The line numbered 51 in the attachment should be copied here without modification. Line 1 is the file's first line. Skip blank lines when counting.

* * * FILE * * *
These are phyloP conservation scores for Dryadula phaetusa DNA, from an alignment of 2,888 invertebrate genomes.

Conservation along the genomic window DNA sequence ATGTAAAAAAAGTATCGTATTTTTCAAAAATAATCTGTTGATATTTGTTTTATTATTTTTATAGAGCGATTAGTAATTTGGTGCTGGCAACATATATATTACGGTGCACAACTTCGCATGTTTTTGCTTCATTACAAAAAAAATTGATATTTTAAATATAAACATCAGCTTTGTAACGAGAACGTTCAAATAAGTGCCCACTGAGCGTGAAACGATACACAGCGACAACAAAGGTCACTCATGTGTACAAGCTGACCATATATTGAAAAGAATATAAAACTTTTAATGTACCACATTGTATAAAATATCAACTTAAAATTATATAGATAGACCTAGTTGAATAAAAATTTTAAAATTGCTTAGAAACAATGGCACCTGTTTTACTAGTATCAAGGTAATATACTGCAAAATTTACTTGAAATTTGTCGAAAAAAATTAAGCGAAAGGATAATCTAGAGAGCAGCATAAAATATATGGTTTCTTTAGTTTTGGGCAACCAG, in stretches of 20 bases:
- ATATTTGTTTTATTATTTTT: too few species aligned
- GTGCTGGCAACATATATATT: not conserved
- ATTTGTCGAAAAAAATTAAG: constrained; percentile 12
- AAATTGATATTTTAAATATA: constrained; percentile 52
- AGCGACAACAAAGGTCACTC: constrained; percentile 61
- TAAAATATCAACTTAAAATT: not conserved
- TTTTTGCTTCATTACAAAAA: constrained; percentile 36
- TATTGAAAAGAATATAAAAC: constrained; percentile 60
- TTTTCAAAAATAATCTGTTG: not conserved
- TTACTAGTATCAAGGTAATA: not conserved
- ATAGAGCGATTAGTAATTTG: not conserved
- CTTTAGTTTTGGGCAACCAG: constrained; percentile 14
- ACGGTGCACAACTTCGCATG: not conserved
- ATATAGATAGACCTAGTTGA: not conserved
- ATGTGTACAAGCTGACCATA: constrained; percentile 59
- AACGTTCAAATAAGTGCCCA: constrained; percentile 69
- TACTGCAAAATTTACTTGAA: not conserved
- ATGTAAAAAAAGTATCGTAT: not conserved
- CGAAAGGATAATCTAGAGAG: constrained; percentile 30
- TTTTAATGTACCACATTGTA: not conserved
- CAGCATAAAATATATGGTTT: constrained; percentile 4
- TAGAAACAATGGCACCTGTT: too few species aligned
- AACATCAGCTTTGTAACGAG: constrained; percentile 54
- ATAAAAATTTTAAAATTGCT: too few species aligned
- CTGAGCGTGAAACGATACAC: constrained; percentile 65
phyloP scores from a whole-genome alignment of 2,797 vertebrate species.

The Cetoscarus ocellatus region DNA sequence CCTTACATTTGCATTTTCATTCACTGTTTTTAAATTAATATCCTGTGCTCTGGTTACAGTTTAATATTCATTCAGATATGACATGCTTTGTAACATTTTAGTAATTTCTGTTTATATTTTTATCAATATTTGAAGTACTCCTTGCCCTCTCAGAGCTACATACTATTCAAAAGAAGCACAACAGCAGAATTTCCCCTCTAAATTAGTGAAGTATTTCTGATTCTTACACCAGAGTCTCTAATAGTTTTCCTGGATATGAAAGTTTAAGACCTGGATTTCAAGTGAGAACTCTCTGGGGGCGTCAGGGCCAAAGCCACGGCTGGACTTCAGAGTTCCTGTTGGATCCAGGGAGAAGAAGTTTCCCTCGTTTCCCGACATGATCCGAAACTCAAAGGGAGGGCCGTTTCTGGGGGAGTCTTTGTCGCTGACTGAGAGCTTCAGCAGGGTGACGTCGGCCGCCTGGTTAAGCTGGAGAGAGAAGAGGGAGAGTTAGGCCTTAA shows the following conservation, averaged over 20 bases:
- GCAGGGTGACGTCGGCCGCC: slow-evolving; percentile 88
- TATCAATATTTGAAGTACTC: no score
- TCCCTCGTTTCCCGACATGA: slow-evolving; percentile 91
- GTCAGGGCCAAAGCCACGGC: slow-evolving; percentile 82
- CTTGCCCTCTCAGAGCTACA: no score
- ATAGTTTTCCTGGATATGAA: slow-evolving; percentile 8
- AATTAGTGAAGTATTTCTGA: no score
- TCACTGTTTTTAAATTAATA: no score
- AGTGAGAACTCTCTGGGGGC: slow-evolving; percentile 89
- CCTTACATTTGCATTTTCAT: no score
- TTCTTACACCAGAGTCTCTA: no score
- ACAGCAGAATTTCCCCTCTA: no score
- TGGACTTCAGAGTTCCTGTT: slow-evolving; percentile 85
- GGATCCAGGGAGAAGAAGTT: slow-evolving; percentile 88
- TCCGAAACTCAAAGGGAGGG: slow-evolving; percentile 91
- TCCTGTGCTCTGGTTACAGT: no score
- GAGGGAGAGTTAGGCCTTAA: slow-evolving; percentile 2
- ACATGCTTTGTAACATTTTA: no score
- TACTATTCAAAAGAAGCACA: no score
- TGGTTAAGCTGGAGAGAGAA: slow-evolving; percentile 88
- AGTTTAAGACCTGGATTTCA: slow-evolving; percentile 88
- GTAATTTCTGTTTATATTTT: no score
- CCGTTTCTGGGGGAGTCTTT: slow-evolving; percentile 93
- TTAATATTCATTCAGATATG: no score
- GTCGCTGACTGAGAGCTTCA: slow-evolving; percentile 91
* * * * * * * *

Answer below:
- GTAATTTCTGTTTATATTTT: no score